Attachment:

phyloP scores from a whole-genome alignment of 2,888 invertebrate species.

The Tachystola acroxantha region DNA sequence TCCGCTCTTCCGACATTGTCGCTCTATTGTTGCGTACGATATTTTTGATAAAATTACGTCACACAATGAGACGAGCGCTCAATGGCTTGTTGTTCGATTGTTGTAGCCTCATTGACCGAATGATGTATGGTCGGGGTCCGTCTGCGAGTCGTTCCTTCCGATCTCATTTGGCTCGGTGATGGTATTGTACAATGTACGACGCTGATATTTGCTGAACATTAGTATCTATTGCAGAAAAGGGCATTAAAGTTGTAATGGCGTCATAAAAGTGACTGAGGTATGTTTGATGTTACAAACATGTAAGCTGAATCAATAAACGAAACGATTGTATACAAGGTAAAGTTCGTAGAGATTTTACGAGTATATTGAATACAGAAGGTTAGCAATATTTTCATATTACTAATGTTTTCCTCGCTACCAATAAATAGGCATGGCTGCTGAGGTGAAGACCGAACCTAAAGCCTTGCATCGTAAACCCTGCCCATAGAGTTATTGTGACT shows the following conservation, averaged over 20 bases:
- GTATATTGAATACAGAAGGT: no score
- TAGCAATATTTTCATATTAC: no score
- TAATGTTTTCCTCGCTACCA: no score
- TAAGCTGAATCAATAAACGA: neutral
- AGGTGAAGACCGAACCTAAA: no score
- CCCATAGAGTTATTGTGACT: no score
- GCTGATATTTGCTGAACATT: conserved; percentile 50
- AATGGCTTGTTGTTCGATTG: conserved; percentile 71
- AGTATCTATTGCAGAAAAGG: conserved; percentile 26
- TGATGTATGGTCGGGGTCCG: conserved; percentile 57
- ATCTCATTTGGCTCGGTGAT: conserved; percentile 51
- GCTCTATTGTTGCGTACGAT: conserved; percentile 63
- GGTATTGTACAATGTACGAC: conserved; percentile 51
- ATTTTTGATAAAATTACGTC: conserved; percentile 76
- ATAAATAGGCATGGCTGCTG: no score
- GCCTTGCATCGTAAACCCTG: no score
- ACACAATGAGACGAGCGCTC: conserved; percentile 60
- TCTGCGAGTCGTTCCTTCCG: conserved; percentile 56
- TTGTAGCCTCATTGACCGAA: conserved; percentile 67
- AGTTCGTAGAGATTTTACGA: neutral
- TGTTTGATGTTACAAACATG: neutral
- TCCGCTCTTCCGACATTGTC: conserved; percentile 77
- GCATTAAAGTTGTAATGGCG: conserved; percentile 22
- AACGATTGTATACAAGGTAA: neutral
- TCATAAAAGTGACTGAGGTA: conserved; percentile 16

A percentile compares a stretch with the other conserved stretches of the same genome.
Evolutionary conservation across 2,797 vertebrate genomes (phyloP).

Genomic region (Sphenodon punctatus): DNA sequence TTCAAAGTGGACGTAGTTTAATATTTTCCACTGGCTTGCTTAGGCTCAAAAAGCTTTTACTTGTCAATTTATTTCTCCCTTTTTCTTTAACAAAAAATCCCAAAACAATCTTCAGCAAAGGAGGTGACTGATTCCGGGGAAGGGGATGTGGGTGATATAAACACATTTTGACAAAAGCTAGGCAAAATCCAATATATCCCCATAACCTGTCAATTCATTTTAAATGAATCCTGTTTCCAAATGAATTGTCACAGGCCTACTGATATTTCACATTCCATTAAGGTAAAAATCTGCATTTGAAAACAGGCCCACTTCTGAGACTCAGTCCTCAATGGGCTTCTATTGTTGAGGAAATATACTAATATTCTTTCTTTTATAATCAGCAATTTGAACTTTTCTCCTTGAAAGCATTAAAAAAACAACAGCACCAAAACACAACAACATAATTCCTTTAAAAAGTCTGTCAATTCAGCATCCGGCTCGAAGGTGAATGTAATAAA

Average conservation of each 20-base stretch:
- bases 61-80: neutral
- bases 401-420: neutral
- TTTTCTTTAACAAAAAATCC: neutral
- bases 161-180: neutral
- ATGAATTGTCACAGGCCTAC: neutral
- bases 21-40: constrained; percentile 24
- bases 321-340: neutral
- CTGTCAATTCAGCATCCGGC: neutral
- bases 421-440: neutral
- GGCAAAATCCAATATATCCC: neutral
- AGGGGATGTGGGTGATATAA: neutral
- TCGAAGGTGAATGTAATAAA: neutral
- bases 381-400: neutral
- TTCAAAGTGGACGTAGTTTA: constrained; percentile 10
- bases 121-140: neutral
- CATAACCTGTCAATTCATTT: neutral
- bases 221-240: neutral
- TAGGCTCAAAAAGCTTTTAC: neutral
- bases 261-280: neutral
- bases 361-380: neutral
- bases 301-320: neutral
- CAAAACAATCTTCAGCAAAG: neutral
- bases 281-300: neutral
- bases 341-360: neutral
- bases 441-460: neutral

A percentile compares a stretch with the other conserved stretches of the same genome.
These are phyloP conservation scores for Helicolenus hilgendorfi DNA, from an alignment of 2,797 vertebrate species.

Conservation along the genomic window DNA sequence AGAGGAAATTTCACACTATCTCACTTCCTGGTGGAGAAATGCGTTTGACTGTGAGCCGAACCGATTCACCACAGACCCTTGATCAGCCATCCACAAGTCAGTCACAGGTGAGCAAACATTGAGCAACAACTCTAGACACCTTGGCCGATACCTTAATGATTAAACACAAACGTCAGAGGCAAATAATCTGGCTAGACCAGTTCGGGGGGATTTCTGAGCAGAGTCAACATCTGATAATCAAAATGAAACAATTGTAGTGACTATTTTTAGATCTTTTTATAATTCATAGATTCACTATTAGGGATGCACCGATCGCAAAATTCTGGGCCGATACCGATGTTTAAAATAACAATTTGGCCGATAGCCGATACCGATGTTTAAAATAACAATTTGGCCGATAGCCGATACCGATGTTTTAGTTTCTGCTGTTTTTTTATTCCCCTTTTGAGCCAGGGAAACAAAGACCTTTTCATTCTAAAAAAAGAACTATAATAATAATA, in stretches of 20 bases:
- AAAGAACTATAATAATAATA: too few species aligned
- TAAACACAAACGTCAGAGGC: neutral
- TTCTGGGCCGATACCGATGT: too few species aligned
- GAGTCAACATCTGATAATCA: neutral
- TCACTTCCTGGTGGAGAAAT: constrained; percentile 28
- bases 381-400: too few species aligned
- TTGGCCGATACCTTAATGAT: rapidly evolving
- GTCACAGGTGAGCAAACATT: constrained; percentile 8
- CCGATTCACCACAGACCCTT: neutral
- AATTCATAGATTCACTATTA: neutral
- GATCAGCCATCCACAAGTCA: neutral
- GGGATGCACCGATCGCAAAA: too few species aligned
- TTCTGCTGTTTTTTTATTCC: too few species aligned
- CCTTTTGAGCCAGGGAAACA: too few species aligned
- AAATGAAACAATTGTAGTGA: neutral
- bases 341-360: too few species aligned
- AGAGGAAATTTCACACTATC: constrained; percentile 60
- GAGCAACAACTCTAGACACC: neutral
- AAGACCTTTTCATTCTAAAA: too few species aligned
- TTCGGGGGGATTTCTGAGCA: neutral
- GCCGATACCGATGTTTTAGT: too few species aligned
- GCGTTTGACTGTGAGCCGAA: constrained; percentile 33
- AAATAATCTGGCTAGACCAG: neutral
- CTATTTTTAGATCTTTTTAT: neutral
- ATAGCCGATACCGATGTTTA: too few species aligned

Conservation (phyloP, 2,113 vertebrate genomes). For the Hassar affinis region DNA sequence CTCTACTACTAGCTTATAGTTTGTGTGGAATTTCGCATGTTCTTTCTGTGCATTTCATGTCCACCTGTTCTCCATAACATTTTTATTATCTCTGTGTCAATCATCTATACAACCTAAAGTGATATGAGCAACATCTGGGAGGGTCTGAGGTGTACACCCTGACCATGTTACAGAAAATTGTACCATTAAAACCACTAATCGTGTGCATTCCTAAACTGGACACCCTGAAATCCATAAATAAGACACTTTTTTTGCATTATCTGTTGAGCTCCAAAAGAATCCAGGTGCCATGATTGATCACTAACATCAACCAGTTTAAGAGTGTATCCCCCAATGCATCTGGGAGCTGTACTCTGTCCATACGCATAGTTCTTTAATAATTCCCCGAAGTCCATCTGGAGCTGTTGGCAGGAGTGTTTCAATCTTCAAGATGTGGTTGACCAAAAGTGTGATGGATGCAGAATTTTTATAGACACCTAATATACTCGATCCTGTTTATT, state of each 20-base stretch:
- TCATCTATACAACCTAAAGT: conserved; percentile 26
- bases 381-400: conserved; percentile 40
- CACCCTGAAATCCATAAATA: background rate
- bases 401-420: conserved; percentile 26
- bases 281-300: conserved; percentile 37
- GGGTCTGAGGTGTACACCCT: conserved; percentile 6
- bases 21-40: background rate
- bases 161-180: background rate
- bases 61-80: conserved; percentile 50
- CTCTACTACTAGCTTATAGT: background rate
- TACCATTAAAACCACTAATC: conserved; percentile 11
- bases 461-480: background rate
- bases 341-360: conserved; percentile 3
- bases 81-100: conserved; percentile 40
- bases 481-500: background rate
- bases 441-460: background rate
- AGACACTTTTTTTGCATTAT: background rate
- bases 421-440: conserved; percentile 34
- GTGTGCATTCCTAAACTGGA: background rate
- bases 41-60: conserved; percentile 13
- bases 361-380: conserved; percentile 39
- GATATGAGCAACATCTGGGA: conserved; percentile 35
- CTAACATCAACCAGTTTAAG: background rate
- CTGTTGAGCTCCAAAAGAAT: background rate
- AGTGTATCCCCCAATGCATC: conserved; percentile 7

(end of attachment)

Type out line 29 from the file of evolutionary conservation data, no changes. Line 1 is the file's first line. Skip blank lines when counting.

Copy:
Evolutionary conservation across 2,797 vertebrate genomes (phyloP).